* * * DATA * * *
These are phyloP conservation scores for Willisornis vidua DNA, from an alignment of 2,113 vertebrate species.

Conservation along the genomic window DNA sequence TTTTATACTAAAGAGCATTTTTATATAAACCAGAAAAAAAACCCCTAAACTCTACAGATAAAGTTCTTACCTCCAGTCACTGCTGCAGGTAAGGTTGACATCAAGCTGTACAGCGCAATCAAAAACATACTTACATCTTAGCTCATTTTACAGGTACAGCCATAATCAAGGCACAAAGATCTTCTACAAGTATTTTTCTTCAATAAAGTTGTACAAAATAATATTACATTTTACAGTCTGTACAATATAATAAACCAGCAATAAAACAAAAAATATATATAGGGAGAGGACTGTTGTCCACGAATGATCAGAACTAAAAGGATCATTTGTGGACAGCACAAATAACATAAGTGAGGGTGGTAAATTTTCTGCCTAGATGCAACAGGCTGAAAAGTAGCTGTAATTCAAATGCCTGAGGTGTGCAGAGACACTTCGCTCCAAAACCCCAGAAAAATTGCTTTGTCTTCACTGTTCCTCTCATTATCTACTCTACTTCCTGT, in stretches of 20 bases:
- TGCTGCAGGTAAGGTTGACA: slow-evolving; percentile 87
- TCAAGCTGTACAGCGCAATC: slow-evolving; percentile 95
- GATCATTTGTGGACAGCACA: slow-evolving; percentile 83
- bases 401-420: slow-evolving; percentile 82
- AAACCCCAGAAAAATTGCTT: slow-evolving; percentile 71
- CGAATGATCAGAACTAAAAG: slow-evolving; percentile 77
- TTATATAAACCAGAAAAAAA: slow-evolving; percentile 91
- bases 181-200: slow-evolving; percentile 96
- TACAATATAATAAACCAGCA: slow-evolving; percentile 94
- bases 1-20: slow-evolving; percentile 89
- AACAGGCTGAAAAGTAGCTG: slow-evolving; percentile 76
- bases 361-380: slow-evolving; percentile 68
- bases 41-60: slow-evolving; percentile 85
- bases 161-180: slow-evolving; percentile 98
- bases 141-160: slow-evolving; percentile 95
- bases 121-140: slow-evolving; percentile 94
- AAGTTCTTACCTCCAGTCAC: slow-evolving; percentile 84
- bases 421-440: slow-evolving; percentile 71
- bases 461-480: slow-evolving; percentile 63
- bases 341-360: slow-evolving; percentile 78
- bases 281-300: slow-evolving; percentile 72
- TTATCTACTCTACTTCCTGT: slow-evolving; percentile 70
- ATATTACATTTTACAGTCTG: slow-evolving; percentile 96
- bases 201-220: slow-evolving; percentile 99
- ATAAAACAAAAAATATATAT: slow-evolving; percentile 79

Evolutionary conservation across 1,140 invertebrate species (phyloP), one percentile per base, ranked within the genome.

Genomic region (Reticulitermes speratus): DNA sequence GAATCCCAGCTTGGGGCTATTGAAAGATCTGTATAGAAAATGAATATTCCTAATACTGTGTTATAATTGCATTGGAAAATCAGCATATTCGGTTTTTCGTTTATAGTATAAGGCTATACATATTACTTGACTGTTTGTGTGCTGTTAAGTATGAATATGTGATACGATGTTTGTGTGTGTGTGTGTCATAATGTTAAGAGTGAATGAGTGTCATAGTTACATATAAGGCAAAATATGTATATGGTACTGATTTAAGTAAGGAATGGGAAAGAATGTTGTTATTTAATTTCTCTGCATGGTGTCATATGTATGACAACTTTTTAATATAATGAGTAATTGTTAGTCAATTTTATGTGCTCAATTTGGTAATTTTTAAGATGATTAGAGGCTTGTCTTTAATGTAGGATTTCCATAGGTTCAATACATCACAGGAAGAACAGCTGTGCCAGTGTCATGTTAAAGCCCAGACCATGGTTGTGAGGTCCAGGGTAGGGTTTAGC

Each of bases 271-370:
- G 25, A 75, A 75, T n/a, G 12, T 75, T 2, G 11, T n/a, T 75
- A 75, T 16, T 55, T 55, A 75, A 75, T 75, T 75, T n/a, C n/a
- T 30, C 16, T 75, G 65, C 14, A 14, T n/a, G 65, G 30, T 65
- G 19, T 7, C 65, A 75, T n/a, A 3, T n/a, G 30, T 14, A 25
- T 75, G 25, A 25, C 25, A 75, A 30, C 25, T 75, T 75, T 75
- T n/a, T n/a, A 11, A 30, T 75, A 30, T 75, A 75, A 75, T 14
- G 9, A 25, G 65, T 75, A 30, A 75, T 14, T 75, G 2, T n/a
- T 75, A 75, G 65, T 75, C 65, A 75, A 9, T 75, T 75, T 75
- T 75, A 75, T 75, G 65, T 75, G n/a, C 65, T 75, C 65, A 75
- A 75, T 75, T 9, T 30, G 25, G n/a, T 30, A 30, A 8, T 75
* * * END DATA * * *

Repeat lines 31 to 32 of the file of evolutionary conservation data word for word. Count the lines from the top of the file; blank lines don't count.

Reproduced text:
- G 25, A 75, A 75, T n/a, G 12, T 75, T 2, G 11, T n/a, T 75
- A 75, T 16, T 55, T 55, A 75, A 75, T 75, T 75, T n/a, C n/a